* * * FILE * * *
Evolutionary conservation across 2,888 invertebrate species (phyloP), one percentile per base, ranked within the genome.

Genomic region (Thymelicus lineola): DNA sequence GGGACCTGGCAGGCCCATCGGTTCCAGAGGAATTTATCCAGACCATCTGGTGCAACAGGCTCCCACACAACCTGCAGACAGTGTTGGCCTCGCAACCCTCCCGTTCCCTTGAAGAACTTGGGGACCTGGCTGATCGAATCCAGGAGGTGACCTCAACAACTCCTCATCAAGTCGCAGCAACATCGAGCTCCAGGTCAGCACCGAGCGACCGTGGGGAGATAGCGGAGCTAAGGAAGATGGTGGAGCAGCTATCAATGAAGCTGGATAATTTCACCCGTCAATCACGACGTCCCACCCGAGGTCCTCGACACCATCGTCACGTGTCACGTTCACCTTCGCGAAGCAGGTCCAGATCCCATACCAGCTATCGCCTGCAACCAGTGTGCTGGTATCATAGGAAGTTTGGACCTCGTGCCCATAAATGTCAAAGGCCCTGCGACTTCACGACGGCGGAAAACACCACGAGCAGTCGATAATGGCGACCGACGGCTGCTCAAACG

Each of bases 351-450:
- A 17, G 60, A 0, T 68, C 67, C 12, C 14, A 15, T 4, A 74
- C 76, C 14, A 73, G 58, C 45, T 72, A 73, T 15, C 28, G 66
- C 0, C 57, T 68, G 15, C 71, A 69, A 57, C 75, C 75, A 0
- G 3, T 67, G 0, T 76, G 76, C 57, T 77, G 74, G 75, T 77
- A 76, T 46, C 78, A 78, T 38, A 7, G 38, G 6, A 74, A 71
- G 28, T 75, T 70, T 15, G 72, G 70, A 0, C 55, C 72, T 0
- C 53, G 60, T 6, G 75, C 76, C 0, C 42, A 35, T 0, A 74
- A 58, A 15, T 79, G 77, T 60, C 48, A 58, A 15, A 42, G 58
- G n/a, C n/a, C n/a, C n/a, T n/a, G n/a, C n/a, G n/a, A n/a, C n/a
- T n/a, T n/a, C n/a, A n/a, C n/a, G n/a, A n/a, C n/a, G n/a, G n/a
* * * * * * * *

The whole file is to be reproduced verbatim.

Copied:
Evolutionary conservation across 2,888 invertebrate species (phyloP), one percentile per base, ranked within the genome.

Genomic region (Thymelicus lineola): DNA sequence GGGACCTGGCAGGCCCATCGGTTCCAGAGGAATTTATCCAGACCATCTGGTGCAACAGGCTCCCACACAACCTGCAGACAGTGTTGGCCTCGCAACCCTCCCGTTCCCTTGAAGAACTTGGGGACCTGGCTGATCGAATCCAGGAGGTGACCTCAACAACTCCTCATCAAGTCGCAGCAACATCGAGCTCCAGGTCAGCACCGAGCGACCGTGGGGAGATAGCGGAGCTAAGGAAGATGGTGGAGCAGCTATCAATGAAGCTGGATAATTTCACCCGTCAATCACGACGTCCCACCCGAGGTCCTCGACACCATCGTCACGTGTCACGTTCACCTTCGCGAAGCAGGTCCAGATCCCATACCAGCTATCGCCTGCAACCAGTGTGCTGGTATCATAGGAAGTTTGGACCTCGTGCCCATAAATGTCAAAGGCCCTGCGACTTCACGACGGCGGAAAACACCACGAGCAGTCGATAATGGCGACCGACGGCTGCTCAAACG

Each of bases 351-450:
- A 17, G 60, A 0, T 68, C 67, C 12, C 14, A 15, T 4, A 74
- C 76, C 14, A 73, G 58, C 45, T 72, A 73, T 15, C 28, G 66
- C 0, C 57, T 68, G 15, C 71, A 69, A 57, C 75, C 75, A 0
- G 3, T 67, G 0, T 76, G 76, C 57, T 77, G 74, G 75, T 77
- A 76, T 46, C 78, A 78, T 38, A 7, G 38, G 6, A 74, A 71
- G 28, T 75, T 70, T 15, G 72, G 70, A 0, C 55, C 72, T 0
- C 53, G 60, T 6, G 75, C 76, C 0, C 42, A 35, T 0, A 74
- A 58, A 15, T 79, G 77, T 60, C 48, A 58, A 15, A 42, G 58
- G n/a, C n/a, C n/a, C n/a, T n/a, G n/a, C n/a, G n/a, A n/a, C n/a
- T n/a, T n/a, C n/a, A n/a, C n/a, G n/a, A n/a, C n/a, G n/a, G n/a